Monday, 18 February 2013

IPv6 exceeds 1% of google search traffic (continuously)

In the ongoing march towards an IPv6 only Internet, IPv6 is not a speedy traveller but it did reach a mini-milestone this week.  Google reported that IPv6 traffic was greater than 1% of it's total traffic all week, on a regular ordinary week (well the week has the same basic shape as most non-holiday weeks).  Usage continues to edge higher and higher:
Do I hear 2%?  (Probably not for a little while.)  Yes I know it is sad to be interested in this graph but hey, one has to be into something.

Tuesday, 12 February 2013

GPG key managment

As all good boys did, I (relatively) recently generated a nice shiny new GPG key, all 4096 bits of it.  I have switched everything over to this key and have been happy.  Today I was wondering whatever happened to the old key.  After some minutes trying to remember what the passphrase (oops) I finally managed to find and open the key.

Time it seems to revoke it so that I never have to worry about it again (and before I forget the passphrase for good).  Revoking a key essentially puts an end date on the key, it says any use of the key after this date is definitively invalid.  Luckily revoking a key (that you can remember the passphrase for) is relatively simple:
gpg --edit key
gpg> revoke
gpg> save
gpg --send-key
While I was at it I started to wonder about losing keys and how one guards against total loss of a key.  The received wisdom is to set an expiration date on your key.  These may be extended at any time, even after the key has technically expired, assuming you still have the private key.  If you do not then at least the key will automatically fall out of use when it expires.  Adding an expiry date to a key is also pretty simple:
gpg --edit-key
gpg> key 0
gpg> expire
Key is valid for? (0) 18m
gpg> key 1
gpg> expire
Changing expiration time for a subkey.
Key is valid for? (0) 12m
gpg> save
gpg --send-key
Note here I am setting the subkey (or keys, key 1 and higher) to expire in a year, and the main key to expire in 18 months.

At least now the keys I care about are protected and those I do not are put out of use.

Monday, 11 February 2013

HTML should be simple even with a javascript infection

Having been there in the simple days when a web server was a couple of hundred lines of code, and when HTML was a simple markup language pretty much only giving you hyperlinks and a bit of bold, I have always found javascript at best an abomination and certainly to be avoided in any personal project.

My hatred mostly stems from just how unclean the page source became when using lots of fancy javascript and how javascript dependant everything became as a result.  Turning javascript off just broke everything, basically meaning you had to have it enabled or not use the sites.  This is just wrong.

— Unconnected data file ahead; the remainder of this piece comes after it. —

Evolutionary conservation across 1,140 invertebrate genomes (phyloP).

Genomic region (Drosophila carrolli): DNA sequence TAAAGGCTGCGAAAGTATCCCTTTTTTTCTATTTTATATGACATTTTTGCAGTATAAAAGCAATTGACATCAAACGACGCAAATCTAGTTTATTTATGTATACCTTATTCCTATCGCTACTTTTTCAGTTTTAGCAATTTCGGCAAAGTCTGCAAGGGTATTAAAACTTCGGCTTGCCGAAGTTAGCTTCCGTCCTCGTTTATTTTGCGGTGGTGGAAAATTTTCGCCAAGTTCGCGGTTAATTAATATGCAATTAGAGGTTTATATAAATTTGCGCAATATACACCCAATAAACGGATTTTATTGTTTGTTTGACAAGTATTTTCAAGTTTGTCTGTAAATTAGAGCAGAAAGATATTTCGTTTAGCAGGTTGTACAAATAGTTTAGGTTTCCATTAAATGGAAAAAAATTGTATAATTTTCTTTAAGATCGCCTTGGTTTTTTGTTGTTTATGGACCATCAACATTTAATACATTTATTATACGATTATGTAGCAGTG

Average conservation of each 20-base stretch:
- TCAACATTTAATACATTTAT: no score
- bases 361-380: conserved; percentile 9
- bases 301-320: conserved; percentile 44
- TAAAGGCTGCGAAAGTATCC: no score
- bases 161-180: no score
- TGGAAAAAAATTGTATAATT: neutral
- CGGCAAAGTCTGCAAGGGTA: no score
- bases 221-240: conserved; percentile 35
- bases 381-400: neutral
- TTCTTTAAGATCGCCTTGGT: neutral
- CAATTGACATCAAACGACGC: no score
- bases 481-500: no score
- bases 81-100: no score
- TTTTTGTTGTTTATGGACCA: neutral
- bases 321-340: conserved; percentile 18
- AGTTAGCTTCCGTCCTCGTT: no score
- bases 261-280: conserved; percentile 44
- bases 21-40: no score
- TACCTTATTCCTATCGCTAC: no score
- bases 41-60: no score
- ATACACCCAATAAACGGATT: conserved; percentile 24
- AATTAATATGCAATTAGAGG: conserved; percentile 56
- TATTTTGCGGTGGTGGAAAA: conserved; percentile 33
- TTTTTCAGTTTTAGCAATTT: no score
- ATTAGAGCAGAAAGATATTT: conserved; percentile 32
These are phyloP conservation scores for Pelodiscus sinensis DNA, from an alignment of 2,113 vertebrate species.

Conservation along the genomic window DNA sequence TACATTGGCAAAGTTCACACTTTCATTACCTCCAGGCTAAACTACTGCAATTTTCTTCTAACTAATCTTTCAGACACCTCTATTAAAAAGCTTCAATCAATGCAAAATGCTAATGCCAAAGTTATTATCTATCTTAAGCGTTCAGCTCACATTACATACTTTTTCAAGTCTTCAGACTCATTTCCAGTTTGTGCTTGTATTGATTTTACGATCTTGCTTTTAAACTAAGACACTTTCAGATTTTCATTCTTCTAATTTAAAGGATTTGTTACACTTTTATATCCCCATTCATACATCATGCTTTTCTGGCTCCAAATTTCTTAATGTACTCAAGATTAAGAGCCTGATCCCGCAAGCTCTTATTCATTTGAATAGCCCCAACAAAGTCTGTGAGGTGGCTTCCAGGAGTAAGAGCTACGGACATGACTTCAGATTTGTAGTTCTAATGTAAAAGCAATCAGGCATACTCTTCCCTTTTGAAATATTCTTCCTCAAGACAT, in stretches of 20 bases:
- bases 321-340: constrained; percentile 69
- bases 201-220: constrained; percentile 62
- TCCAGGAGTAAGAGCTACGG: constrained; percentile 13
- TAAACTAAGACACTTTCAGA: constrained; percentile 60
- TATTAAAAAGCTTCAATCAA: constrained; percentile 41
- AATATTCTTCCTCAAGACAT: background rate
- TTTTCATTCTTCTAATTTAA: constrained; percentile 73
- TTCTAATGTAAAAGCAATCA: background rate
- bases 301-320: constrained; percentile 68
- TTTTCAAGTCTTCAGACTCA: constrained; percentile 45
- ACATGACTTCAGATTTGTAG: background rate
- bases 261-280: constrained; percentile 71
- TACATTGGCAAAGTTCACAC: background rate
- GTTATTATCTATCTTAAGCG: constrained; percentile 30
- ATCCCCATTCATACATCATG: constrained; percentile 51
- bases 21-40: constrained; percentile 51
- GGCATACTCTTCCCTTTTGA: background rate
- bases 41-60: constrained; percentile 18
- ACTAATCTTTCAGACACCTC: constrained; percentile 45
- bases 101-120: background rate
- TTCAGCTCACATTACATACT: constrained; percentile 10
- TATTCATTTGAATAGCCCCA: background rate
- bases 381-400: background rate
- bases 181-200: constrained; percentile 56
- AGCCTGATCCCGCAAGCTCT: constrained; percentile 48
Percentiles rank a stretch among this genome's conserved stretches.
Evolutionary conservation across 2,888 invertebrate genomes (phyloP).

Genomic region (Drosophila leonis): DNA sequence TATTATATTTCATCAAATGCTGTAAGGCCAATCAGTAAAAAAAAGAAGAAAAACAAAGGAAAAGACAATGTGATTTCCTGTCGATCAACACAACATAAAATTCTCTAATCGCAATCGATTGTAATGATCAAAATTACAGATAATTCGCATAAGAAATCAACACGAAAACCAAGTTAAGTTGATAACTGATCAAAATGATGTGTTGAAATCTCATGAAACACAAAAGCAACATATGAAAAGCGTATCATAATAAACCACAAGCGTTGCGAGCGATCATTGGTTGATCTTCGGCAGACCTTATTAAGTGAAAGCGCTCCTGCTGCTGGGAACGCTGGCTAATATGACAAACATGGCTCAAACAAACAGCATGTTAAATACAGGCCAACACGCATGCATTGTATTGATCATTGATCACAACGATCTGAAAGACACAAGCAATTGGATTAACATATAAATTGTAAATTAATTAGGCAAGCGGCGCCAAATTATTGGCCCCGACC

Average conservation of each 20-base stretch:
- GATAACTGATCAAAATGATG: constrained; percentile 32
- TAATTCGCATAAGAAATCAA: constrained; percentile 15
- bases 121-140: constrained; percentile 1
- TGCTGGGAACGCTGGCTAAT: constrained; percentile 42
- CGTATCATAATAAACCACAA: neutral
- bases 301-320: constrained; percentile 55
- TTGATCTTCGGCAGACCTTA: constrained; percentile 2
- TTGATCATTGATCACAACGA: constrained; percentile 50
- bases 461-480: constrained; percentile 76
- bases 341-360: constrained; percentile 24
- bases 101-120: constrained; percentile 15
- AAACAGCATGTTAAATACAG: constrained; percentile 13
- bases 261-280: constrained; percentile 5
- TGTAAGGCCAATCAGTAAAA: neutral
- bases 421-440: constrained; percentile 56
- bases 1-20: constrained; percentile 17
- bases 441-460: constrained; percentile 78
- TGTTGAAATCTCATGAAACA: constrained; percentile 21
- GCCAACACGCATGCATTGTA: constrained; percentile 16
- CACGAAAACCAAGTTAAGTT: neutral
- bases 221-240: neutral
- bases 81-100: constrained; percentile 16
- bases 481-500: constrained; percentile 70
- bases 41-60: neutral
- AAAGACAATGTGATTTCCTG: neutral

Recently I have been helping a friend to build their own website, a website which for reasons I find hard to understand could not be simple, with just links and bold, but really had to have popups, fading things, slides which move, all those things you really can only do easily and well in javascript.  Fooey.

Reluctantly embracing these goals I spent some time implementing various bits of javascript and ended up as predicted in some kind of maze of twisty passages all the same.  I was fulfilling my own nightmare.  Then something happened.  I accidentally discovered jquery.  Now jquery is no panacea at all, yes it does simplify the javascript you need to write so it is clearer and cleaner which is no bad thing.  The real jolt was the methodology espoused by the community there.   To write pages which work reasonably well with just HTML and CSS, and then during page load if and only if javascript is enabled rewrite the pages to add the necessary magic runes.  Now you can have nice maintainable HTML source files and still have fancy effects when available.

I have used this to great effect to do "twistable" sections.  When there is no javascript you get a plain document with all of the text displayed at page open.  If it is available then little buttons are injected into the sections to allow sections to be opened and closed on demand and the body is hidden by default.  All without any significant markup in the main HTML source, what little semantic markup there is has no effect:
<h2 class="twist-title">Section Title</h2>
<div class="twist-body">
Section Text
Now that is source you can be proud of.  Yes there is some site-wide jquery instantiations required here which I will avoid including in its full glory as it is rather messy.  But this example shows the concept:
$(function() {
        $(".twist-title").prepend("<span class=\"twist-plus\">+</span>
                <span class=\"twist-minus\">-</span> ")
        $(".twist-title").click(function (event) {
        $(".twist-title").css("cursor", "pointer");
Ok this is not so easy to understand, but the majority of the code, the HTML pages that the people who write the content have to look at is easy to understand.  I think you only agree this is a win all round.